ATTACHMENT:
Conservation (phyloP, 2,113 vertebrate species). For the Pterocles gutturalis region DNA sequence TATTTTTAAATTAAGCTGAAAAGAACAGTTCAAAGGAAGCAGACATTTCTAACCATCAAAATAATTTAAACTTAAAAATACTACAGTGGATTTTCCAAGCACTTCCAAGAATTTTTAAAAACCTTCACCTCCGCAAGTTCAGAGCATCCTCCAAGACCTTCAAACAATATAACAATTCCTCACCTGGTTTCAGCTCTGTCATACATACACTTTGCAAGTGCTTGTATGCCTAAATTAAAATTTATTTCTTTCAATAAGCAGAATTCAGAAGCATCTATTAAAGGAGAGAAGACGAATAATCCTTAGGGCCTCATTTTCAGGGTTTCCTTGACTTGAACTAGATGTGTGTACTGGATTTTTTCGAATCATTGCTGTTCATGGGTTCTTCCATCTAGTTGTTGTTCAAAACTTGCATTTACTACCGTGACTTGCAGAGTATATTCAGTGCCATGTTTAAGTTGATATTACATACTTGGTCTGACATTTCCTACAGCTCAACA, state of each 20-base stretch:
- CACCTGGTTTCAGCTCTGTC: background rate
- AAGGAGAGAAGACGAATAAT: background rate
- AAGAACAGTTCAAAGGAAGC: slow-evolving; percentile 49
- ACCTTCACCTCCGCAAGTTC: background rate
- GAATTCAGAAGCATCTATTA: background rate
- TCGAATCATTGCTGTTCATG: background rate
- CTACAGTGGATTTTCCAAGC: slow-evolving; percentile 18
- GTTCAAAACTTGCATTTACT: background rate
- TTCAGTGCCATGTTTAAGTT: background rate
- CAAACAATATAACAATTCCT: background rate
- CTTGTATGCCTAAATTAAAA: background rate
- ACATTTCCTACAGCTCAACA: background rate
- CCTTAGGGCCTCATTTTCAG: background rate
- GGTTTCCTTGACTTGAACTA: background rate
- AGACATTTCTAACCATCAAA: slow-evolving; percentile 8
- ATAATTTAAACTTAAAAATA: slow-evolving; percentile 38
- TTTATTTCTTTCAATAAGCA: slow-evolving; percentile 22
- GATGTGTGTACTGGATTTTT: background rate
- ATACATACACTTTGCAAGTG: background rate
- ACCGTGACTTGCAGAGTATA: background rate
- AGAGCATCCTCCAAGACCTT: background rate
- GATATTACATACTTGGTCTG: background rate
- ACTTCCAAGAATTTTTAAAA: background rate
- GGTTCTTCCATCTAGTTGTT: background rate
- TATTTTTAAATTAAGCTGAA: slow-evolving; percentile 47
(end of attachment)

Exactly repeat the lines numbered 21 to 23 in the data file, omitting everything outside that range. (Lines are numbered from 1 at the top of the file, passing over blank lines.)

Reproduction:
- ACCGTGACTTGCAGAGTATA: background rate
- AGAGCATCCTCCAAGACCTT: background rate
- GATATTACATACTTGGTCTG: background rate